Paleohydrologic investigations in the vicinity of Yucca Mountain: Late Quaternary paleobotanical and polynological records

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The primary objective of this research in the vicinity of the proposed Yucca Mountain Nuclear Waste Repository is the detection of episodes of increased runoff and groundwater discharge in this presently arid area. Ancient, inactive spring deposits in nearby valley bottoms (Haynes, 1967; Quade, 1986; Quade and Pratt, 1989), evidence for perennial water in presently dry canyons (Spaulding, 1992), and recent claims for extraordinary increases in precipitation during the last glacial age (Forester, 1994), provide good reason to further investigate both lowland spring-discharge habitats, and upland drainages. The ultimate purpose is to assess the long-term variability of the hydrologic system ... continued below

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84 p.

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Spaulding, W.G. October 5, 1994.

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Description

The primary objective of this research in the vicinity of the proposed Yucca Mountain Nuclear Waste Repository is the detection of episodes of increased runoff and groundwater discharge in this presently arid area. Ancient, inactive spring deposits in nearby valley bottoms (Haynes, 1967; Quade, 1986; Quade and Pratt, 1989), evidence for perennial water in presently dry canyons (Spaulding, 1992), and recent claims for extraordinary increases in precipitation during the last glacial age (Forester, 1994), provide good reason to further investigate both lowland spring-discharge habitats, and upland drainages. The ultimate purpose is to assess the long-term variability of the hydrologic system in the vicinity of Yucca Mountain in response to naturally occurring climatic changes. The data generated in the course of this study are derived from radiocarbon dated packrat (Neotoma) middens. This report presents the results of an initial assessment of the hydrologic stability of the candidate area based on a limited suite of middens from localities that, on geomorphic and hydrologic grounds, could have been close to ancient stream-side or spring environments. Paleoclimatic reconstructions are another means of studying the long-term climatic hydrologic stability of the Candidate Area include, and are also generated from packrat midden data. A different flora characterized the Candidate Area during the last glacial age in response to a cooler and wetter climate, and the plant species that comprised this flora can be used to reconstruct specific components of past climatic regimes. Thus, a secondary objective of this study is to compare the plant macrofossil data generated in this study to other records from the Candidate Area (Spaulding, 1985; Wigand, 1990) to determine if these new data are consistent with prior reconstructions. 66 refs., 4 figs., 13 tabs.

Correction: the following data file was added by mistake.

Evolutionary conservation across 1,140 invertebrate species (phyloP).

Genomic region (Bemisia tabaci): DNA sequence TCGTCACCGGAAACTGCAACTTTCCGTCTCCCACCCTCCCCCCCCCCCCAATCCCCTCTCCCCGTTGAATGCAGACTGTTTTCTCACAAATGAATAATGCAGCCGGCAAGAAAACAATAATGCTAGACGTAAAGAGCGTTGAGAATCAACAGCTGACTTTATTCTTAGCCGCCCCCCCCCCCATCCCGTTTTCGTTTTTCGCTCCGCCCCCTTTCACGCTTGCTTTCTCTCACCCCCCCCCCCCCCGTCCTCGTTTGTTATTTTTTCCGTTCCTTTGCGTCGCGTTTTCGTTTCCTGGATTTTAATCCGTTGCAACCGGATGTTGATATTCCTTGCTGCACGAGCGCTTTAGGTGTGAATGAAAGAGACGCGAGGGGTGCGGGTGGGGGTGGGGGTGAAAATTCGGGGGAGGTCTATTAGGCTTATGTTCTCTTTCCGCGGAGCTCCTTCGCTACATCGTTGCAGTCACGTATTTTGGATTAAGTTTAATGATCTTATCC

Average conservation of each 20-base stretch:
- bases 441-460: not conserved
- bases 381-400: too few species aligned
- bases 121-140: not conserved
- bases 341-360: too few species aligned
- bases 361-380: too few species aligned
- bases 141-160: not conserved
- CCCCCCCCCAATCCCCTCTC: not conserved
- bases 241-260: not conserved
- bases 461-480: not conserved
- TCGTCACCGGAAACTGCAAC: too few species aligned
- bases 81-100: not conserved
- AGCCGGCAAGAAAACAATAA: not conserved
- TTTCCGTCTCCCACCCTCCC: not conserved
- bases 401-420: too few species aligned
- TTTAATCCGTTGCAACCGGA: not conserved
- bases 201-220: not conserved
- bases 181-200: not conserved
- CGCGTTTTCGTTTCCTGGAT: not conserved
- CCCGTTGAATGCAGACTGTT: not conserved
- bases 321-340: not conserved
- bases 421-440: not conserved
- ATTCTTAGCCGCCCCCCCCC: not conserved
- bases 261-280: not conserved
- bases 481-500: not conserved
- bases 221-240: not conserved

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84 p.

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INIS; OSTI as DE96006633

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  • Other Information: PBD: 5 Oct 1994

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  • Other: DE96006633
  • Report No.: DOE/NV/10461--T51
  • Report No.: NWPO-TR--022-94
  • Grant Number: FG08-85NV10461
  • DOI: 10.2172/201749 | External Link
  • Office of Scientific & Technical Information Report Number: 201749
  • Archival Resource Key: ark:/67531/metadc666864

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  • October 5, 1994

Added to The UNT Digital Library

  • June 29, 2015, 9:42 p.m.

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  • Nov. 24, 2015, 6:56 p.m.

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Spaulding, W.G. Paleohydrologic investigations in the vicinity of Yucca Mountain: Late Quaternary paleobotanical and polynological records, report, October 5, 1994; United States. (digital.library.unt.edu/ark:/67531/metadc666864/: accessed June 23, 2018), University of North Texas Libraries, Digital Library, digital.library.unt.edu; crediting UNT Libraries Government Documents Department.